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Festival Review: The Great Escape // Brighton, England // 16 May 2013 // Day 1: Wolf Alice, Childhood, Everything Everything, How To Dress Well, Blue Hawaii, On an On

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I am just back from a magical 3 days in Brighton, having attended The Great Escape. My legs are sore, my body tired but my face is smiling and so are my ears. The Great Escape, often referred to England’s SXSW, is not only three days of exposing +300 of the best new up-and-coming artists from Europe but also a coinciding 3 day of music industry convention. It’s hard work to wake up for 10h30 start of non-stop keynote speakers, panels, interviews, networking and hot industry launches all ending at 5pm and then off to the gigs you go – dozens of options scattered over more than 30 venues around Brighton (thank goodness Brighton is rather small).

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It’s very different to any other festival I have ever been to, as it’s more about exposing the bands than it is about putting on a show – 30 minutes – high pressure – tight changing times – no encore. But it’s a wonderful atmosphere and everyone attending is fully into the music. And the talent is very very high although still young and fresh. There are however three big headline shows at The Dome: BASTILLE, BILLY BRAGG and EVERYTHING EVERYTHING.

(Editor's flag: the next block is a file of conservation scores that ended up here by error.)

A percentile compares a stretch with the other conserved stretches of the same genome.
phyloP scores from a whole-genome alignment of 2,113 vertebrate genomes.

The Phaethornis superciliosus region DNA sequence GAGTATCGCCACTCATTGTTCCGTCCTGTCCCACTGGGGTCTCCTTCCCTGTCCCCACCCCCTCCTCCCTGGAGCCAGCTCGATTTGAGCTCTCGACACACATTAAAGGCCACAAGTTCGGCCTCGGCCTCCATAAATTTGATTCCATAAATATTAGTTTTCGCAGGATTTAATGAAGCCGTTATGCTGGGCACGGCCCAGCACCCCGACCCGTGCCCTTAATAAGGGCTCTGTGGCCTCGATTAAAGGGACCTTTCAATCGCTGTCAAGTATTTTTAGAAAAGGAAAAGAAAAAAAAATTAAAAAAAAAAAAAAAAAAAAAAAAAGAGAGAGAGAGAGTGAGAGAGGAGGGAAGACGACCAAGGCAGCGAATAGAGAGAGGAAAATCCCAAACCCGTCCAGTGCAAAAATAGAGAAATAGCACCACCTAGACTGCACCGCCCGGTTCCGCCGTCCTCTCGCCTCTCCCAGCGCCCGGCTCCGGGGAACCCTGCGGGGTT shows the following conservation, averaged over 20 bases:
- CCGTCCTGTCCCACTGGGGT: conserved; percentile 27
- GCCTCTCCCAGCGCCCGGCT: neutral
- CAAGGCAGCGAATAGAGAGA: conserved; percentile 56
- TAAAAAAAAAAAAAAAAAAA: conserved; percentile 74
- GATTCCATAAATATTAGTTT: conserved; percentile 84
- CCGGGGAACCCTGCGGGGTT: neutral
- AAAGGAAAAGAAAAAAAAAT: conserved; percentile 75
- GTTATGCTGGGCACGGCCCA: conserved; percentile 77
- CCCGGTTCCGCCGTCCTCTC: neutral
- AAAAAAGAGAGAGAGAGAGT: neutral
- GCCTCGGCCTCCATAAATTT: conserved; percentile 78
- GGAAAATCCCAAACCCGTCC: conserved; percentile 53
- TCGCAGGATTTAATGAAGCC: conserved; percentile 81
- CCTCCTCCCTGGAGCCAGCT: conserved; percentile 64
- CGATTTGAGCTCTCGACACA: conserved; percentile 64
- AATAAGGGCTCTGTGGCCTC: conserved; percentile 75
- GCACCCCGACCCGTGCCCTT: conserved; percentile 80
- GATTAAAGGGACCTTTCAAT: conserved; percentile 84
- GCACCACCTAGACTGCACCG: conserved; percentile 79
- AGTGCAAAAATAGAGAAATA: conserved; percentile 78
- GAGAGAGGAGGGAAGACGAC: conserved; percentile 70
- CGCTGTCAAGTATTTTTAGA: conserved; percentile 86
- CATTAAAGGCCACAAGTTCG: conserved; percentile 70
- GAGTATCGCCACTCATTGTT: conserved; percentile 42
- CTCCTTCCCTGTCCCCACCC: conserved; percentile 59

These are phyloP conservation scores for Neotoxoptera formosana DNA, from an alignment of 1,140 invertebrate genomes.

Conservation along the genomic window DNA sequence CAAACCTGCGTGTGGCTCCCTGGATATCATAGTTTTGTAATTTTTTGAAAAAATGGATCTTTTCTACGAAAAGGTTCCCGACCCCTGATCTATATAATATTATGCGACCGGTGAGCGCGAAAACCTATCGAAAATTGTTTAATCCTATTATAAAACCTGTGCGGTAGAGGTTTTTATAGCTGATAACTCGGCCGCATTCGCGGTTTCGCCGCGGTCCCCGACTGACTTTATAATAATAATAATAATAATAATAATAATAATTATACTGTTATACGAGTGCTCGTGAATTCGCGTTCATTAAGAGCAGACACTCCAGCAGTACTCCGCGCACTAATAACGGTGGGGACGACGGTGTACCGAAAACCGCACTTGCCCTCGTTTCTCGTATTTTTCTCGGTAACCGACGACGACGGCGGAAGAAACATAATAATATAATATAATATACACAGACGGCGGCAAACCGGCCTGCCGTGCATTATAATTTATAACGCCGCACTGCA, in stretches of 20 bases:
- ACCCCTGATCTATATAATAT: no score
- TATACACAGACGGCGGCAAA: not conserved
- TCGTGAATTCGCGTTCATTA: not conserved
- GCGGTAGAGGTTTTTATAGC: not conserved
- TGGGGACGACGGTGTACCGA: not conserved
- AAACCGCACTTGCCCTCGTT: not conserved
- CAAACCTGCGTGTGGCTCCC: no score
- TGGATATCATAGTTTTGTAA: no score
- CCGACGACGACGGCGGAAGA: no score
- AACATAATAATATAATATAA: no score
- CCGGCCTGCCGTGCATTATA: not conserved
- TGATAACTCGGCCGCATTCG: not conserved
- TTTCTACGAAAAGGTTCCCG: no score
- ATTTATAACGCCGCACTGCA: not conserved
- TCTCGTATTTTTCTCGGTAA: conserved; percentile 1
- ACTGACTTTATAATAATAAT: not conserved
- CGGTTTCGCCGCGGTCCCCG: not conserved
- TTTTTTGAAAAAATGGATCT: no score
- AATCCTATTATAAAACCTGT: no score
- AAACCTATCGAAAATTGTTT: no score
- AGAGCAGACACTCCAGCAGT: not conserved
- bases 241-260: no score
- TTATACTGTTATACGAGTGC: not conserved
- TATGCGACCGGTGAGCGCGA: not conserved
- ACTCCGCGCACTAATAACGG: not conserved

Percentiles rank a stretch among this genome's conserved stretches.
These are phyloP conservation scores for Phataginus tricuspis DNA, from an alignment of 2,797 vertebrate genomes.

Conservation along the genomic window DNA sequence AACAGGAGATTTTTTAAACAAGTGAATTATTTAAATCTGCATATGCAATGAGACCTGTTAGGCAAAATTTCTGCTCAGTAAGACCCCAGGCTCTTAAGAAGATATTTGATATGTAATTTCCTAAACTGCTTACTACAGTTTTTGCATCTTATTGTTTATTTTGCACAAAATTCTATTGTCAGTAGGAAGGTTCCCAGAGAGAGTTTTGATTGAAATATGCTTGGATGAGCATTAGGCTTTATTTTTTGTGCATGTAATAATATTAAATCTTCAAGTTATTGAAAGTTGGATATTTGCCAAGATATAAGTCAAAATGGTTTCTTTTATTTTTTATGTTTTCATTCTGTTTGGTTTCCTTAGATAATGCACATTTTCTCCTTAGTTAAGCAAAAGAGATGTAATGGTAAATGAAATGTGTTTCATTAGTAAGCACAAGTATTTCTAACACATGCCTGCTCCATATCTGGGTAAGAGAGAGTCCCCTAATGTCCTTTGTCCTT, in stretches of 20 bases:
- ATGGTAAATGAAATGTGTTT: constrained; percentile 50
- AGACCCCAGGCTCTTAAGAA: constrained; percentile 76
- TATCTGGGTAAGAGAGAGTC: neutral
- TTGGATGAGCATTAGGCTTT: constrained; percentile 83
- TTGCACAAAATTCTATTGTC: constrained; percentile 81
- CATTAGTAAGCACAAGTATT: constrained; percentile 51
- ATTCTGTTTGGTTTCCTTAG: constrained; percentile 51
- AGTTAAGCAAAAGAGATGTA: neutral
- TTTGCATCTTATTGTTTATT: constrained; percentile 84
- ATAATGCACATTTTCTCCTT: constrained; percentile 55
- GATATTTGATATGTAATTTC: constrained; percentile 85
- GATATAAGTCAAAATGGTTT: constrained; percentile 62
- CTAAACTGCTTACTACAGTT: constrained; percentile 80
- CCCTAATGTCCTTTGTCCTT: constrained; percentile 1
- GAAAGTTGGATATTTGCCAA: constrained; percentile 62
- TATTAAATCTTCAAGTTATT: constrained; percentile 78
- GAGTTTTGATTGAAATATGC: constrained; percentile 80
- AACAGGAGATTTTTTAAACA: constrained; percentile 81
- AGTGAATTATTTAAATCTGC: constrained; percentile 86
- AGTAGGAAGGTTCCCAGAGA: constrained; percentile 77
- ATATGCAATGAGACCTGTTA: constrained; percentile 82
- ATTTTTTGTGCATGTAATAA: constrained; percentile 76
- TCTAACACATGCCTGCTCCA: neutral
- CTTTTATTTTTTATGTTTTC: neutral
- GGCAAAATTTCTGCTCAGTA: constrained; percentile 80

The convention is a once off opportunity to hear key players in the music industry talk about where the music industry is going, have interesting panel discussions, give tips on how to break a new band and analyse the future of music. There are also plenty of chances to network and everyone’s barriers seem to be down and people are open and available to everyone they meet.

If you are working or wanting to work in the music industry this is an absolute must event and worth every penny and then some more you put in it.

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A lot happened in 3 days so I’ll try give you some highlights and break it up into three posts so its digestible.